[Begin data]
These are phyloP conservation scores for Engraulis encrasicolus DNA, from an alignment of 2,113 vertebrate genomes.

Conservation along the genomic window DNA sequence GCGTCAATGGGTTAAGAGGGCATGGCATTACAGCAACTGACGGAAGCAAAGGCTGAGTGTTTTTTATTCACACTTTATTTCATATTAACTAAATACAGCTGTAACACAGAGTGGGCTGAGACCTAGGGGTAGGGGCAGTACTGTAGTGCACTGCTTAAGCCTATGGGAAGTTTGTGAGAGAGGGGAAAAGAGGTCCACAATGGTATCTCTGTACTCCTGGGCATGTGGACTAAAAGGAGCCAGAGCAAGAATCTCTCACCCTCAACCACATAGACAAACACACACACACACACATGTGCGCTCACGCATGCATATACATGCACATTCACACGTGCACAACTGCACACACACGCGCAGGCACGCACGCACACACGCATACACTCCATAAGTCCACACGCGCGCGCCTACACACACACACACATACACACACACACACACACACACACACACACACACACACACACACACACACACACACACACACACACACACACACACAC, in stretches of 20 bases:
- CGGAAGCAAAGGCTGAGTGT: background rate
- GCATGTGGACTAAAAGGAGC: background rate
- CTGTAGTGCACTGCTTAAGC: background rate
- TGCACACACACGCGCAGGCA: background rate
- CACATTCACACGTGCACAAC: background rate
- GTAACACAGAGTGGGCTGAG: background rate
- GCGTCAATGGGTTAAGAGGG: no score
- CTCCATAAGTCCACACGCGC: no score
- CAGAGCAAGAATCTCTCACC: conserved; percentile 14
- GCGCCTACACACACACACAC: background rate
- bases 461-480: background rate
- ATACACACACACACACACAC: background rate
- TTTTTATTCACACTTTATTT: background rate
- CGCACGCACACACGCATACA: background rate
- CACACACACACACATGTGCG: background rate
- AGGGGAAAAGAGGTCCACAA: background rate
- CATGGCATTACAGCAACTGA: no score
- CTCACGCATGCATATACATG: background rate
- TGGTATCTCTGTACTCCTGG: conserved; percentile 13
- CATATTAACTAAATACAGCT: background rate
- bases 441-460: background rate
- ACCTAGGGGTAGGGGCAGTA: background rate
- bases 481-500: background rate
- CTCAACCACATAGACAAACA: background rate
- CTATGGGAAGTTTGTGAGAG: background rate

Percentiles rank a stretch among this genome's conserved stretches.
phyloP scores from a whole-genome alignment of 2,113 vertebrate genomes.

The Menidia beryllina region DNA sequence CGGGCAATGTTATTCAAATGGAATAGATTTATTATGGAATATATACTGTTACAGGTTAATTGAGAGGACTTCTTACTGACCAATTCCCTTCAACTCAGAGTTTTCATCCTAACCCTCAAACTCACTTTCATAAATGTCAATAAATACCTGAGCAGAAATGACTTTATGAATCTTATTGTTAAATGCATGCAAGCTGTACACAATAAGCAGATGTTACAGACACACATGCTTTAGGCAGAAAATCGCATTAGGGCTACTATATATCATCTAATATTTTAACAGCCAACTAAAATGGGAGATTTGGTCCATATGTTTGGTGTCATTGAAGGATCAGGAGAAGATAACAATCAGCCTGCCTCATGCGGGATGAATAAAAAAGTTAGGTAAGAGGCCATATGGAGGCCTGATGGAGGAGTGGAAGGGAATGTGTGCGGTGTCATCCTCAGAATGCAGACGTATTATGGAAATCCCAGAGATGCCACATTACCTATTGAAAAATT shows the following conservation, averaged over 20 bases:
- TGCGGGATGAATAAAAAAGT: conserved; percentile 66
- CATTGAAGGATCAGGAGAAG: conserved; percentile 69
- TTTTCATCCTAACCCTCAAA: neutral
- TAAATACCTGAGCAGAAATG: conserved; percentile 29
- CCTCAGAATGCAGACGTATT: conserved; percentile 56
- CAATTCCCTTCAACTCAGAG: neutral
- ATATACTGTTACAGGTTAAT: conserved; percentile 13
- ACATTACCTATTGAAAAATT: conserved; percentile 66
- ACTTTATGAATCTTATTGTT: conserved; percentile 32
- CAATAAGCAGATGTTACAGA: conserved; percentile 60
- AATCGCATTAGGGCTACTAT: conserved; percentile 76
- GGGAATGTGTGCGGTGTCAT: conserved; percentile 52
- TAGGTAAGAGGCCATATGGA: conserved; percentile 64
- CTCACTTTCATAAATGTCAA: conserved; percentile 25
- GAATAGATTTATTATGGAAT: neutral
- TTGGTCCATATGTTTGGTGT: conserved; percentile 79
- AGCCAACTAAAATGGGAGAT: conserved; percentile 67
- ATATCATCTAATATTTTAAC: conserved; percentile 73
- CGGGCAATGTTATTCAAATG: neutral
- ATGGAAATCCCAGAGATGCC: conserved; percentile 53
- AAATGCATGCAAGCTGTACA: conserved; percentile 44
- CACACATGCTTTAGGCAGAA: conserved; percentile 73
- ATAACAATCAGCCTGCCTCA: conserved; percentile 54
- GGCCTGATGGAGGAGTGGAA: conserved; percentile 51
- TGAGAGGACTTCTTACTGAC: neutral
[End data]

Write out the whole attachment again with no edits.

These are phyloP conservation scores for Engraulis encrasicolus DNA, from an alignment of 2,113 vertebrate genomes.

Conservation along the genomic window DNA sequence GCGTCAATGGGTTAAGAGGGCATGGCATTACAGCAACTGACGGAAGCAAAGGCTGAGTGTTTTTTATTCACACTTTATTTCATATTAACTAAATACAGCTGTAACACAGAGTGGGCTGAGACCTAGGGGTAGGGGCAGTACTGTAGTGCACTGCTTAAGCCTATGGGAAGTTTGTGAGAGAGGGGAAAAGAGGTCCACAATGGTATCTCTGTACTCCTGGGCATGTGGACTAAAAGGAGCCAGAGCAAGAATCTCTCACCCTCAACCACATAGACAAACACACACACACACACATGTGCGCTCACGCATGCATATACATGCACATTCACACGTGCACAACTGCACACACACGCGCAGGCACGCACGCACACACGCATACACTCCATAAGTCCACACGCGCGCGCCTACACACACACACACATACACACACACACACACACACACACACACACACACACACACACACACACACACACACACACACACACACACACACACAC, in stretches of 20 bases:
- CGGAAGCAAAGGCTGAGTGT: background rate
- GCATGTGGACTAAAAGGAGC: background rate
- CTGTAGTGCACTGCTTAAGC: background rate
- TGCACACACACGCGCAGGCA: background rate
- CACATTCACACGTGCACAAC: background rate
- GTAACACAGAGTGGGCTGAG: background rate
- GCGTCAATGGGTTAAGAGGG: no score
- CTCCATAAGTCCACACGCGC: no score
- CAGAGCAAGAATCTCTCACC: conserved; percentile 14
- GCGCCTACACACACACACAC: background rate
- bases 461-480: background rate
- ATACACACACACACACACAC: background rate
- TTTTTATTCACACTTTATTT: background rate
- CGCACGCACACACGCATACA: background rate
- CACACACACACACATGTGCG: background rate
- AGGGGAAAAGAGGTCCACAA: background rate
- CATGGCATTACAGCAACTGA: no score
- CTCACGCATGCATATACATG: background rate
- TGGTATCTCTGTACTCCTGG: conserved; percentile 13
- CATATTAACTAAATACAGCT: background rate
- bases 441-460: background rate
- ACCTAGGGGTAGGGGCAGTA: background rate
- bases 481-500: background rate
- CTCAACCACATAGACAAACA: background rate
- CTATGGGAAGTTTGTGAGAG: background rate

Percentiles rank a stretch among this genome's conserved stretches.
phyloP scores from a whole-genome alignment of 2,113 vertebrate genomes.

The Menidia beryllina region DNA sequence CGGGCAATGTTATTCAAATGGAATAGATTTATTATGGAATATATACTGTTACAGGTTAATTGAGAGGACTTCTTACTGACCAATTCCCTTCAACTCAGAGTTTTCATCCTAACCCTCAAACTCACTTTCATAAATGTCAATAAATACCTGAGCAGAAATGACTTTATGAATCTTATTGTTAAATGCATGCAAGCTGTACACAATAAGCAGATGTTACAGACACACATGCTTTAGGCAGAAAATCGCATTAGGGCTACTATATATCATCTAATATTTTAACAGCCAACTAAAATGGGAGATTTGGTCCATATGTTTGGTGTCATTGAAGGATCAGGAGAAGATAACAATCAGCCTGCCTCATGCGGGATGAATAAAAAAGTTAGGTAAGAGGCCATATGGAGGCCTGATGGAGGAGTGGAAGGGAATGTGTGCGGTGTCATCCTCAGAATGCAGACGTATTATGGAAATCCCAGAGATGCCACATTACCTATTGAAAAATT shows the following conservation, averaged over 20 bases:
- TGCGGGATGAATAAAAAAGT: conserved; percentile 66
- CATTGAAGGATCAGGAGAAG: conserved; percentile 69
- TTTTCATCCTAACCCTCAAA: neutral
- TAAATACCTGAGCAGAAATG: conserved; percentile 29
- CCTCAGAATGCAGACGTATT: conserved; percentile 56
- CAATTCCCTTCAACTCAGAG: neutral
- ATATACTGTTACAGGTTAAT: conserved; percentile 13
- ACATTACCTATTGAAAAATT: conserved; percentile 66
- ACTTTATGAATCTTATTGTT: conserved; percentile 32
- CAATAAGCAGATGTTACAGA: conserved; percentile 60
- AATCGCATTAGGGCTACTAT: conserved; percentile 76
- GGGAATGTGTGCGGTGTCAT: conserved; percentile 52
- TAGGTAAGAGGCCATATGGA: conserved; percentile 64
- CTCACTTTCATAAATGTCAA: conserved; percentile 25
- GAATAGATTTATTATGGAAT: neutral
- TTGGTCCATATGTTTGGTGT: conserved; percentile 79
- AGCCAACTAAAATGGGAGAT: conserved; percentile 67
- ATATCATCTAATATTTTAAC: conserved; percentile 73
- CGGGCAATGTTATTCAAATG: neutral
- ATGGAAATCCCAGAGATGCC: conserved; percentile 53
- AAATGCATGCAAGCTGTACA: conserved; percentile 44
- CACACATGCTTTAGGCAGAA: conserved; percentile 73
- ATAACAATCAGCCTGCCTCA: conserved; percentile 54
- GGCCTGATGGAGGAGTGGAA: conserved; percentile 51
- TGAGAGGACTTCTTACTGAC: neutral